Date July 11, 2013
Posted by Tim Akers
Brie Walle is a member of our amazing Customer Support crew at Yakima. However the truly amazing thing about Brie is that she is also a pro cyclist with Optum Pro Cycling and recently became a member of the US National Team that competed in the Giro Rosa, a prestigious stage race.
We had a chance to meet up with Brie to learn about her experiences with the US National team and racing in Italy.
How was racing as a part of the US National Team?
In one word “amazing”. We quickly worked well together as a well-oiled machined and executed our plan to work for Mara [Mara Abbott, Brie's teammate who won the Giro Rosa]. Outside of racing, we all get along very well and have a fun time.
How is racing in Europe different than racing in the US?
More aggressive and faster with bigger field size. Lots of elbows, hips and handlebars bumping and more risky maneuvers in the pack. 19 teams were selected to race with about 9 different nationalities represented. We had about 140 riders start the race. The roads in Europe are smaller, there are more obstacles that keep you on your toes. Examples would be: “road furniture” (medians in the road, causing the field to split and re-unit), cobble stones, pot-holes, spectators, curvy roads through the city. Most importantly, every team is fighting it out to get a stage win and win the Giro Rosa. Since the event is super prestigious, there is a lot more pressure and drive to win it. I loved it!
How was it racing on the same squad with people you typically race against here in the States?
It’s different because we all race for different trade-teams in the United States, so we’re used to being direct competitors. However, as a National team unit, we race together for a common goal. Once we get back on the plane to go home, we go back to being friendly rivals!
Can you give us any insights on to what racing the Giro Rosa is like off the bike? Hotels, food, transfers, and so on?
Well- it’s pretty much non-stop. We started in Naples and ended in Milan- a typical day would be race 3-4 hours (depending on stage), recover quickly at the team car, pack up and transfer to the next location (usually 1-5 hour transfers), check in the hotel, shower, eat, massages/recovery, team meeting and got to bed. Rinse and repeat! We stayed what is sometimes referred to as “race hotels” with a majority of the other teams who were at the Giro Rosa. We ate the same foods: usually pasta, riso (rice) with red sauce, salads, protein and dessert. We really don’t have time for anything else in the day ( no time to go out and go sightseeing).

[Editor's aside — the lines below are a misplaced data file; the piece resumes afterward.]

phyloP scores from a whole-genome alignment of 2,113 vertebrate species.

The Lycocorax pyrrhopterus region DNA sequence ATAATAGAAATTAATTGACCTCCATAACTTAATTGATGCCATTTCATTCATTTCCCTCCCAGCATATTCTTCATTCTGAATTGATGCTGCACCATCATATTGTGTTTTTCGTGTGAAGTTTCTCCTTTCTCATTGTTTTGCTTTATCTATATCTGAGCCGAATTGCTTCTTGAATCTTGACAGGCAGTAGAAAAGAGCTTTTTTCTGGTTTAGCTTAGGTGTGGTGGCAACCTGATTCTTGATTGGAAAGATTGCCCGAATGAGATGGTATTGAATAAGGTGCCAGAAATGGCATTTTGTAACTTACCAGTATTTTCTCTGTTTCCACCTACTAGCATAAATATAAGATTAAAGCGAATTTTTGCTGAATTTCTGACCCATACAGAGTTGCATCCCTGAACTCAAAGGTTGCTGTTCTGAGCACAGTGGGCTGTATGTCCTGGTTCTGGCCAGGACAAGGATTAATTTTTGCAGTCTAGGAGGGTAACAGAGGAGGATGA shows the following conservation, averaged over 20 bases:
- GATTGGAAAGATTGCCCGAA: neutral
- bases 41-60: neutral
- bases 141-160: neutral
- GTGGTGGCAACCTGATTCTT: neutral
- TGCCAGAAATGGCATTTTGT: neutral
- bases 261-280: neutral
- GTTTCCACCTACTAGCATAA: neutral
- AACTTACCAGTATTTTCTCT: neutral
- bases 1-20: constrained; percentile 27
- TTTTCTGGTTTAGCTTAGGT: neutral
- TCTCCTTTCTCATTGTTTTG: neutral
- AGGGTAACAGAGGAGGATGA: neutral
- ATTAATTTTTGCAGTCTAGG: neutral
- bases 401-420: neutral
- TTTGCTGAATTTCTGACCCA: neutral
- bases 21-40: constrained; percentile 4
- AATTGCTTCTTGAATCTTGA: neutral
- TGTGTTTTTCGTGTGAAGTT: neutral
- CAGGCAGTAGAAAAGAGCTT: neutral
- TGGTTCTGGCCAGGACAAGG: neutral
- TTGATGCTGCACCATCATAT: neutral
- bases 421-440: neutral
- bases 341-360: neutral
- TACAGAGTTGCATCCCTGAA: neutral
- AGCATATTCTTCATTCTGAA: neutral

How did you unwind between stages?
Wipe my legs off, wear some compression tights, EAT and drink recover foods, put my feet off….and text my partner to let her know that I’m ok after each stage. Friends and fam back home get worried when they don’t hear from me after stages, so many of us send a quick note. In the transfer car, we had a team vehicle that we named the “hot-box” since it was super hot in there…..and we blasted amazing dance music.
What was your favorite off the bike moment during the Giro Rosa?
Walking up to the front stage before every race to sign in as a team- it’s amazing the amount of support and appreciation spectators have for cycling (and even women’s cycling) over in Europe. The Italians especially have a deep-embedded appreciation for the sport and specially the Giro Rosa. It’s a historical and critical race that many spectators attend and really celebrate- many folks wear pink shirts and clothing to represent.
How about your favorite on the bike moment?
When my job was over for the stage, sitting up for a bit to soak in the nature around us. As a domestique or “work horse” , we would work hard up to the climb to protect Mara and put her in good position for the climbs. After this point, there is a moment to just dial it back and tempo/recover up the rest of the climb. On the way you get to really appreciate the gorgeous scenery and folks cheer for you along the way. Some folks offer words of encouragement (in Italian) and others offer food and water. I don’t speak Italian, but you’d often here “vai regazze…vai vai vai!”= go ladies! Go go go!